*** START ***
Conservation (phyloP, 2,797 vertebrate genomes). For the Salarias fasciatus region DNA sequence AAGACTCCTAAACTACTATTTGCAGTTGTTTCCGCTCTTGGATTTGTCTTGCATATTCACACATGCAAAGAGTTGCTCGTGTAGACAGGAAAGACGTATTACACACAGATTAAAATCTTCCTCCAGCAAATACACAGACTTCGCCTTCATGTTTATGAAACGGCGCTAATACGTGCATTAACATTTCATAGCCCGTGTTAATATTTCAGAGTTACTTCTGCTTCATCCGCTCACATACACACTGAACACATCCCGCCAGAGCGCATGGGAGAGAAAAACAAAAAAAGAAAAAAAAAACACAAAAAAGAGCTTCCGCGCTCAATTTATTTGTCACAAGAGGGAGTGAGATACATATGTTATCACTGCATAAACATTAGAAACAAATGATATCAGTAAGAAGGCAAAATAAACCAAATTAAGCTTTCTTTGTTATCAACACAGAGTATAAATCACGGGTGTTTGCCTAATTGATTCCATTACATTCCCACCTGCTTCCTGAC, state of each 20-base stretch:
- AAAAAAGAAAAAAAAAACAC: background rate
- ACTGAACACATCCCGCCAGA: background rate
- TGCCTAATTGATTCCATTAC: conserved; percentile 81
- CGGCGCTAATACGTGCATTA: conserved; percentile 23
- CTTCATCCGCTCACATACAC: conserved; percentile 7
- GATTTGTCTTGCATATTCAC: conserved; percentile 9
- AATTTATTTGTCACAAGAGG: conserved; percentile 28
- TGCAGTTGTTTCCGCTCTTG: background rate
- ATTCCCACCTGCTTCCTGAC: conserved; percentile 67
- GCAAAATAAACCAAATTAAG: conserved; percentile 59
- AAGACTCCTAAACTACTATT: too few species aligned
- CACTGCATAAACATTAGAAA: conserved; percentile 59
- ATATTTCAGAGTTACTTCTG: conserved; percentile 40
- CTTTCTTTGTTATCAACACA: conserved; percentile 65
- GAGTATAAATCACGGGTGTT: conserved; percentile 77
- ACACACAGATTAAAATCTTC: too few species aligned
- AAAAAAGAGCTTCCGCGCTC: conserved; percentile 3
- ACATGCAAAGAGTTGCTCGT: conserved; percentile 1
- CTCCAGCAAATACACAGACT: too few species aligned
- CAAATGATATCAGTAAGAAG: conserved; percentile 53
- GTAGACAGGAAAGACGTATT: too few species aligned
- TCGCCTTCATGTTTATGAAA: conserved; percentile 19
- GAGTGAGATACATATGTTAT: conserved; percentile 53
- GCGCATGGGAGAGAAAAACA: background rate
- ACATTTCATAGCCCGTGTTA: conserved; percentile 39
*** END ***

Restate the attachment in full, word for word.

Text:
Conservation (phyloP, 2,797 vertebrate genomes). For the Salarias fasciatus region DNA sequence AAGACTCCTAAACTACTATTTGCAGTTGTTTCCGCTCTTGGATTTGTCTTGCATATTCACACATGCAAAGAGTTGCTCGTGTAGACAGGAAAGACGTATTACACACAGATTAAAATCTTCCTCCAGCAAATACACAGACTTCGCCTTCATGTTTATGAAACGGCGCTAATACGTGCATTAACATTTCATAGCCCGTGTTAATATTTCAGAGTTACTTCTGCTTCATCCGCTCACATACACACTGAACACATCCCGCCAGAGCGCATGGGAGAGAAAAACAAAAAAAGAAAAAAAAAACACAAAAAAGAGCTTCCGCGCTCAATTTATTTGTCACAAGAGGGAGTGAGATACATATGTTATCACTGCATAAACATTAGAAACAAATGATATCAGTAAGAAGGCAAAATAAACCAAATTAAGCTTTCTTTGTTATCAACACAGAGTATAAATCACGGGTGTTTGCCTAATTGATTCCATTACATTCCCACCTGCTTCCTGAC, state of each 20-base stretch:
- AAAAAAGAAAAAAAAAACAC: background rate
- ACTGAACACATCCCGCCAGA: background rate
- TGCCTAATTGATTCCATTAC: conserved; percentile 81
- CGGCGCTAATACGTGCATTA: conserved; percentile 23
- CTTCATCCGCTCACATACAC: conserved; percentile 7
- GATTTGTCTTGCATATTCAC: conserved; percentile 9
- AATTTATTTGTCACAAGAGG: conserved; percentile 28
- TGCAGTTGTTTCCGCTCTTG: background rate
- ATTCCCACCTGCTTCCTGAC: conserved; percentile 67
- GCAAAATAAACCAAATTAAG: conserved; percentile 59
- AAGACTCCTAAACTACTATT: too few species aligned
- CACTGCATAAACATTAGAAA: conserved; percentile 59
- ATATTTCAGAGTTACTTCTG: conserved; percentile 40
- CTTTCTTTGTTATCAACACA: conserved; percentile 65
- GAGTATAAATCACGGGTGTT: conserved; percentile 77
- ACACACAGATTAAAATCTTC: too few species aligned
- AAAAAAGAGCTTCCGCGCTC: conserved; percentile 3
- ACATGCAAAGAGTTGCTCGT: conserved; percentile 1
- CTCCAGCAAATACACAGACT: too few species aligned
- CAAATGATATCAGTAAGAAG: conserved; percentile 53
- GTAGACAGGAAAGACGTATT: too few species aligned
- TCGCCTTCATGTTTATGAAA: conserved; percentile 19
- GAGTGAGATACATATGTTAT: conserved; percentile 53
- GCGCATGGGAGAGAAAAACA: background rate
- ACATTTCATAGCCCGTGTTA: conserved; percentile 39